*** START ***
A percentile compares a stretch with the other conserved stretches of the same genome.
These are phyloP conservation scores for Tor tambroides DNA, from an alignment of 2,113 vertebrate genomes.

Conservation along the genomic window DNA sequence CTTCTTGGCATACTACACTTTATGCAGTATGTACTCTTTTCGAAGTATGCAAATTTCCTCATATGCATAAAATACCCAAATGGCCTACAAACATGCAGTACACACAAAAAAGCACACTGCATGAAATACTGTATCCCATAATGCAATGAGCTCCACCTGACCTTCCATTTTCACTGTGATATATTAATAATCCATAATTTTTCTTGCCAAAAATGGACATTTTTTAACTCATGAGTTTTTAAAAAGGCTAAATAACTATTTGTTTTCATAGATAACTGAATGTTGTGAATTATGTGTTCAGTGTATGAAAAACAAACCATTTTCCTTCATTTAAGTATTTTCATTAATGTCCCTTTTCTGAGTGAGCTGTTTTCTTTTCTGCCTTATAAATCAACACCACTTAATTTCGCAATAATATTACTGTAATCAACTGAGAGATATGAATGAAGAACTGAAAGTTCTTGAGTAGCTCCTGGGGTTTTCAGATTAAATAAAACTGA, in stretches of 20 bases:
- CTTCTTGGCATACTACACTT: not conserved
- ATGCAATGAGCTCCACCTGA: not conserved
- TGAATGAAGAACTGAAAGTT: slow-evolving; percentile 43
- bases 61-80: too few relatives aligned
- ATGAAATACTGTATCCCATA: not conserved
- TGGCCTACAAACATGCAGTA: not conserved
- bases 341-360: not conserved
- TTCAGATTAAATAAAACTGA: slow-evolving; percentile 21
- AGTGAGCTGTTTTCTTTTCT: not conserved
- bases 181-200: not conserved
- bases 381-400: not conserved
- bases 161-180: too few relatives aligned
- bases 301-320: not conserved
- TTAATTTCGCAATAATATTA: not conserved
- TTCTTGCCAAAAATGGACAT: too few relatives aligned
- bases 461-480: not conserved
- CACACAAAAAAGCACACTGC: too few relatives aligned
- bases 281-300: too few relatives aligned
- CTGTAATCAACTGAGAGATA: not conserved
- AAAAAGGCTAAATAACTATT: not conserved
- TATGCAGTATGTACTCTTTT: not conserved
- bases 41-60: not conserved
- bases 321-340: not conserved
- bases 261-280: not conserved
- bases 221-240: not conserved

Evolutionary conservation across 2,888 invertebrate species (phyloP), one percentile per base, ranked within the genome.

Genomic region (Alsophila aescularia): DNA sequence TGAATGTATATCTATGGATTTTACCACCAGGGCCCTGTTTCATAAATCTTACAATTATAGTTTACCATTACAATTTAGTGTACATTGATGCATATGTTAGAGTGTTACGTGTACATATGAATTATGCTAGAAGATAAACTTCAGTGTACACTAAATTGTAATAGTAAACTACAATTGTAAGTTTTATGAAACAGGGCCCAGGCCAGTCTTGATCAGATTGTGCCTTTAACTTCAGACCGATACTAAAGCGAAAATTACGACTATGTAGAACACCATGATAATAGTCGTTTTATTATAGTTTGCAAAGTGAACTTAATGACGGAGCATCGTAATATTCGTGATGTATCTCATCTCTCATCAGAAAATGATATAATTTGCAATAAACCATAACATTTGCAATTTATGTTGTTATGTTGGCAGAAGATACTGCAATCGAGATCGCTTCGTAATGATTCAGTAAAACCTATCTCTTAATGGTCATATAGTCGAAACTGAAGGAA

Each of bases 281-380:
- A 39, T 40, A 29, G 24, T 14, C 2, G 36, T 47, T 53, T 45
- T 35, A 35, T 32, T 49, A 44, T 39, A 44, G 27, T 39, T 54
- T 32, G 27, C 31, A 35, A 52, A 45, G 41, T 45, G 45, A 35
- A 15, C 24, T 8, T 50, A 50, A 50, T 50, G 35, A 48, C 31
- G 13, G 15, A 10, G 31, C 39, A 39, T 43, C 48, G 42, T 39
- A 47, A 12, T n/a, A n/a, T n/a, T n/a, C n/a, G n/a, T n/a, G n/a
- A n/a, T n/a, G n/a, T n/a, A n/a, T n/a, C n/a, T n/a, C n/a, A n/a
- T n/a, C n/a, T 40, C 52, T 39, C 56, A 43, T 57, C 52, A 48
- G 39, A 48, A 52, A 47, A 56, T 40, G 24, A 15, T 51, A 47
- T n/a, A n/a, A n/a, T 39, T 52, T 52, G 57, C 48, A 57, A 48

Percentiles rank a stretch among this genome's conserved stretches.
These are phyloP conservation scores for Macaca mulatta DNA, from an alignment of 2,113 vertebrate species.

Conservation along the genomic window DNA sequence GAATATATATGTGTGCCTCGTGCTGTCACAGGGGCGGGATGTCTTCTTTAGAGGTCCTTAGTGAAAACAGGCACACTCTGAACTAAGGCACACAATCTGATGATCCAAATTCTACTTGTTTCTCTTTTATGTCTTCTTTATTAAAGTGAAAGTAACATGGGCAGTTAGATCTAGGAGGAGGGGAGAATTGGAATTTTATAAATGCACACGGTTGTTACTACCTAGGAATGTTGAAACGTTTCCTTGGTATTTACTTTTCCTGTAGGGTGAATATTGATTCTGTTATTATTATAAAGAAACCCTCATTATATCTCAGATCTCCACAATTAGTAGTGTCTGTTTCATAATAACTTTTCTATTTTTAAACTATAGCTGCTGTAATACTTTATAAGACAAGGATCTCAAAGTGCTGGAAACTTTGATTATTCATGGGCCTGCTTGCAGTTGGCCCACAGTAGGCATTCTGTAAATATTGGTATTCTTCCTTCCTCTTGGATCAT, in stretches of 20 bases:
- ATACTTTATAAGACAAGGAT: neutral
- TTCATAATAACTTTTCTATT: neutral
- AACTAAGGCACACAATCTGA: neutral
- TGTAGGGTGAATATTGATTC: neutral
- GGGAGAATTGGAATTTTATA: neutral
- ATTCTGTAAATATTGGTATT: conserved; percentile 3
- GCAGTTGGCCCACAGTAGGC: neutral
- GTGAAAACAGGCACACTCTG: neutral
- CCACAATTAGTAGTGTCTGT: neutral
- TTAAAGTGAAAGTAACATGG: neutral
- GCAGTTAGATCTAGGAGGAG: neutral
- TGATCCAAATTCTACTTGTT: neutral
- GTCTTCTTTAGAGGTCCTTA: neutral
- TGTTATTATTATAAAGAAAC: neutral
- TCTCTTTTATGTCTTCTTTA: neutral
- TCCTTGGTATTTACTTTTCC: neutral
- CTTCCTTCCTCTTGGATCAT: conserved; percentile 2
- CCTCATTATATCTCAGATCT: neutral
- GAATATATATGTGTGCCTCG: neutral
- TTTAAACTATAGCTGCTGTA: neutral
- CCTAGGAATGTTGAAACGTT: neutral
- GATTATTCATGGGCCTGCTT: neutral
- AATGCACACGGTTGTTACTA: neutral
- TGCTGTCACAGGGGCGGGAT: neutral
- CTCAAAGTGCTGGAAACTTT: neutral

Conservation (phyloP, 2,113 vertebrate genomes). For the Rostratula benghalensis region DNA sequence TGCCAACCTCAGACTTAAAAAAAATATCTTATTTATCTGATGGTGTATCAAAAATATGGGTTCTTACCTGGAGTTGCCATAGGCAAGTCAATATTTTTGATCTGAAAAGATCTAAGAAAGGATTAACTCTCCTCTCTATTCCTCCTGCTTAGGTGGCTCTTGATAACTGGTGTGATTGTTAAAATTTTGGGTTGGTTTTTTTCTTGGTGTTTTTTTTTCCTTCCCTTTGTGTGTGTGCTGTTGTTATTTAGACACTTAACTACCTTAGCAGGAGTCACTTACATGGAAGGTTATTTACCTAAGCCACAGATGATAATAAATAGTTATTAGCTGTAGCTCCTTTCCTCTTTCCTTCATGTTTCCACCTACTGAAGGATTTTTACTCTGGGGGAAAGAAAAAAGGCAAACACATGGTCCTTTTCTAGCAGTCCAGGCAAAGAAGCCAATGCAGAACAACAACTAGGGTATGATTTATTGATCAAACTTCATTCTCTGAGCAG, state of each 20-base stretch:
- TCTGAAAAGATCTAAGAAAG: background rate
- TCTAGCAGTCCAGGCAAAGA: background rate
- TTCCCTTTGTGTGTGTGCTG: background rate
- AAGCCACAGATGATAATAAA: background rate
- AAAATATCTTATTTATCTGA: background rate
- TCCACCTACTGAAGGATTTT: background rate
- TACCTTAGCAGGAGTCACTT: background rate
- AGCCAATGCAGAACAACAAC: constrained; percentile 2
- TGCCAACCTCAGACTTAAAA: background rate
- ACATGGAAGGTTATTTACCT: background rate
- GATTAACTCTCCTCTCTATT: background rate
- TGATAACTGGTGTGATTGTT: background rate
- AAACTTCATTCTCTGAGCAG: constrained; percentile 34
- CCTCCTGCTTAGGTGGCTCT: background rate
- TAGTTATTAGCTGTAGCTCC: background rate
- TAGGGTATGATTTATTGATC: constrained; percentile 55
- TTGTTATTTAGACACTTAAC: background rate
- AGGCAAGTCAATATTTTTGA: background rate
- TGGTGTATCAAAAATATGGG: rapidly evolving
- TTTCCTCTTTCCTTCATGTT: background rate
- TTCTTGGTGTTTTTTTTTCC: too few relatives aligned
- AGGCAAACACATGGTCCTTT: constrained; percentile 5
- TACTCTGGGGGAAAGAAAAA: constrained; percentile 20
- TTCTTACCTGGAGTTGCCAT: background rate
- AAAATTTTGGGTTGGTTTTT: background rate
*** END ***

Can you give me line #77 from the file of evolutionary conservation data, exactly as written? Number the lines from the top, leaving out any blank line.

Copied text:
- TACCTTAGCAGGAGTCACTT: background rate